9 Ways To Heal Your Relationship With Money

When it comes to money, many of us are left feeling frustrated and downright broke. Here are 9 ways to heal your relationship with money.

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Money. It’s a big deal. And, if you’re like most people, you probably have a lot of thoughts, feelings, and emotions around healing your relationship with money.

We all have to deal with money in some capacity—spending it, saving it, making it—but when we’re facing a money struggle, we don’t always talk about it openly. Why? It’s often because when it comes to facing our financial problems, it’s hard to know where to even start.

In our relationship with money, many of us are left feeling confused, frustrated, and downright broke. We’re consistently inundated with messages telling us that in order to be successful, happy, and loved, we need to have more money. And if we don’t have enough, then there’s little hope for us.

The constant messaging of needing more leaves many of us stuck in an endless cycle of guilt and shame.

But it doesn’t have to be that way! There are several ways to heal your relationship with money—and it starts with changing your money mindset.

What is a scarcity mindset?

Do you feel like there’s never enough money to go around? Do you worry that you’ll never be able to save up enough or make ends meet? If so, then you likely have a scarcity mindset.

It’s common for people to feel the weight of their finances on their shoulders. This feeling can lead you into an endless cycle where even when things are going well, there is still a thought that everything could change at any moment:

“I could never afford that.”

“I need to save way more money.”

“I’ll never be able to retire.”

These are all examples of negative self-talk that can keep you feeling stuck in a rut. And to get rid of these worries, you need to heal your money trauma.

Start thinking, “abundance!”

We’ll help you get started.

9 Ways To Heal Your Relationship With Money

1. Examine your money history—what do you believe about money?

We all have a money story. It’s the set of beliefs and values that we’ve been taught about money since we were young. These beliefs often shape our relationship with money as adults.

To heal money trauma, it’s important to examine your money history. What were you taught about money growing up? Did your parents talk about money openly, or was it taboo? How were finances handled in your household?

By answering these questions, you’ll become more aware of your own personal money story. And once you’re aware of it, you can begin to change the narrative.

2. Assess your spending habits

Where is your money going? Do you tend to spend impulsively, or do you carefully budget and save? It may be difficult to admit, but our spending habits often reflects deeper emotions and issues.

For example, if you’re constantly spending money on clothes and shoes even though you have a closet full of them, it may be a sign that you’re using shopping to deal with feelings of insecurity or low self-esteem.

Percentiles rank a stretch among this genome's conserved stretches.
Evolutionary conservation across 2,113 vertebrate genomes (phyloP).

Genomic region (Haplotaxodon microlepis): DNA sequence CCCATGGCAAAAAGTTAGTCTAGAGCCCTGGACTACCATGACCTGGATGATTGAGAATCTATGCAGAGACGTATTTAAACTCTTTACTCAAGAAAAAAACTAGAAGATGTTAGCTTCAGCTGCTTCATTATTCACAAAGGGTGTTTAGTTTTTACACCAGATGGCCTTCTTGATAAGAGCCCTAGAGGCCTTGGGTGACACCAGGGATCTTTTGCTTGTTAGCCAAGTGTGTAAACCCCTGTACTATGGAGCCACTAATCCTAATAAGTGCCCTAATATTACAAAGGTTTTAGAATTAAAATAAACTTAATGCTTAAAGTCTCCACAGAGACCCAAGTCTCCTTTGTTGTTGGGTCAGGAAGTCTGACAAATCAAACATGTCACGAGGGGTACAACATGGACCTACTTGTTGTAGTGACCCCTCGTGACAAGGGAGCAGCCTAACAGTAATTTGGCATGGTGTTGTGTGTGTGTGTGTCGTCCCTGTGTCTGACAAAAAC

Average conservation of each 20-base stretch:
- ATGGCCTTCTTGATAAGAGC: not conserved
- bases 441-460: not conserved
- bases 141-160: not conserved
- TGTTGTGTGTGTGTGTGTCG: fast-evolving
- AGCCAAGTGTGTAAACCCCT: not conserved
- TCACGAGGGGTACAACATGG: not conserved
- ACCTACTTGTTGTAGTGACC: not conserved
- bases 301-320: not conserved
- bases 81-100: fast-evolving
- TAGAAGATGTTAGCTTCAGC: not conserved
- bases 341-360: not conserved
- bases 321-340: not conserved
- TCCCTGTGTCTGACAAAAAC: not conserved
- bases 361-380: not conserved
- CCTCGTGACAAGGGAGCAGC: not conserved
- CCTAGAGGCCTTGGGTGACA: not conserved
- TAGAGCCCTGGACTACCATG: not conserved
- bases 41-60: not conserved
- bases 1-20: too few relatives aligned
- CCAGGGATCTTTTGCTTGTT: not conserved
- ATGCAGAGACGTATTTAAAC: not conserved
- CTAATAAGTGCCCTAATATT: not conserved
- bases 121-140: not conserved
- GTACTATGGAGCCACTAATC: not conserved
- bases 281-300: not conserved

On the other hand, if you’re extremely frugal and never spend money on anything, it could be a sign that you’re afraid of losing control.

Regardless of where you fall on the spending spectrum, you need to be honest about your spending habits. And once you have a better understanding of why you spend money the way you do, it’s time to start making changes.

It helps to understand that healing your relationship with money is not just about how much you make but also what kind of life it brings. And you’re the only one who gets to decide if your spending habits match your goals and aspirations to be the best version of yourself.

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3. Speak kindly to yourself about money

According to the law of attraction, “positive thoughts births positive results.”

If you’re constantly thinking negative thoughts about money, it’s likely that you’ll attract more financial problems into your life. But if you start thinking more positively, you’ll begin to see opportunities for abundance and prosperity.

It all starts with self-love. Instead of criticizing yourself for every little purchase, start congratulating yourself when you are being smart with your money.

And don’t forget to celebrate your financial successes, no matter how small they may be. When you start to see money in a positive light, it will begin to flow more easily into your life.

4. Start a gratitude practice centered around abundance

Here’s something to try: Every day, take a few minutes to write down three things you’re grateful for about your finances.

It could be something as simple as:

  • I’m grateful for my job
  • I’m grateful for my savings account
  • I’m grateful that I don’t have to worry about paying rent

The idea is to shift your mindset from one of scarcity to one of abundance. When you focus on what you have rather than what you don’t have, you begin to see money differently.